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Elliott Carter 100th Anniversary
CD and DVD
DOCUMENTARY DVD INCLUDED
Elliott Carter in Toronto in 2006
- Introduction by Robert Aitken
- Elliott Carter in conversation with Robert Aitken
- Excerpts from the composer’s works recorded on the CD
Naxos is delighted to present this special birthday tribute to one of the leading composers of our time. The release comprises a full length CD and DVD release for a very special price.
Twice winner of the Pulitzer Prize, first composer to receive the United States National Medal of Arts, one of the few composers ever awarded Germany's Ernst Von Siemens Music Prize, and in 1988 made ‘Commandeur dans l'Ordre des Arts et des Lettres’ by the Government of France, Elliott Carter is internationally recognized as one of the leading American voices of the classical music tradition.
“Elliott Carter is one of America’s most distinguished creative artists in any field” Aaron Copland nominating Elliott Carter for the Gold Medal of the National Institute of Arts and Letters for Eminence in Music (1971)
“Mosaic for harp and ensemble was composed for the Nash Ensemble in 2005, and is a miniature concerto in all but name… There's an irrepressible verve about the writing, as there is about the more astringent 2004 Dialogues for piano and ensemble - the Canadian performers capture it vividly.” BBC Music Magazine, March 2009 ****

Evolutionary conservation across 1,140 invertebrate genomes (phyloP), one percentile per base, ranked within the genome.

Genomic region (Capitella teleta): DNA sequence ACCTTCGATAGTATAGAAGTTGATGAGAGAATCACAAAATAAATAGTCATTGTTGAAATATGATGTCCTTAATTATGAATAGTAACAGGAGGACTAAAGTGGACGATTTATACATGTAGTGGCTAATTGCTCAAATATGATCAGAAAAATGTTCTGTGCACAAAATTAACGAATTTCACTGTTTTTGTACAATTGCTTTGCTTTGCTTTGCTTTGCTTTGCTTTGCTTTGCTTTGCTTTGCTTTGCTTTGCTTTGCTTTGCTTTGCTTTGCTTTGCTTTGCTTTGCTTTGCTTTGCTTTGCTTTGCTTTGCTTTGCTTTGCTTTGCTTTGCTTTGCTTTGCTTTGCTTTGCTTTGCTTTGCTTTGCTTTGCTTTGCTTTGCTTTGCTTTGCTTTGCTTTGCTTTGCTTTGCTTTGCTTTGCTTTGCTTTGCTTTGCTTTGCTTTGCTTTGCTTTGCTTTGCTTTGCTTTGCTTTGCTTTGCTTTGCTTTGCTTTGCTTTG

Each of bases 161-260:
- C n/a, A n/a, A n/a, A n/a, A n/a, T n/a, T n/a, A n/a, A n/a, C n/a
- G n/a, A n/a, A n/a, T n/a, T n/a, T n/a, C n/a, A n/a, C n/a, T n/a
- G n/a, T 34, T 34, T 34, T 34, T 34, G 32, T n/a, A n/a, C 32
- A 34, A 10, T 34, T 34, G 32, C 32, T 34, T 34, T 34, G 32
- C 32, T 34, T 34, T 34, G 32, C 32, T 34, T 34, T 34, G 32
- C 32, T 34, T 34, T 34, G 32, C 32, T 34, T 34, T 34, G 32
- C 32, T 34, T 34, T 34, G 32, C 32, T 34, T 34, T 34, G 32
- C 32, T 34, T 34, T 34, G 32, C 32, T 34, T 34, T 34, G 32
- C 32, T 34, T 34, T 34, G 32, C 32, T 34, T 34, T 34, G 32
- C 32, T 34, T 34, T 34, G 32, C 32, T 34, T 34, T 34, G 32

“Naxos's second Carter birthday offering concentrates on the later works, only two of which are at all substantial: Dialogues for piano and ensemble, composed for the London Sinfonietta in 2004, and Mosaic for harp and ensemble, written for the Nash Ensemble the following year. They are both typically deft, slightly prickly pieces - Dialogues, in particular, has a musical density that is disguised by its modest dimensions - and the rest of the disc is taken up with a series of the instrumental miniatures Carter has produced over the last two decades, often as birthday offerings for friends and fellow composers. The Canadian performances are all highly accomplished, and the release also includes a DVD containing a filmed interview with Carter, as well as concert performances of Mosaic and Dialogues.” The Guardian, 20th February 2009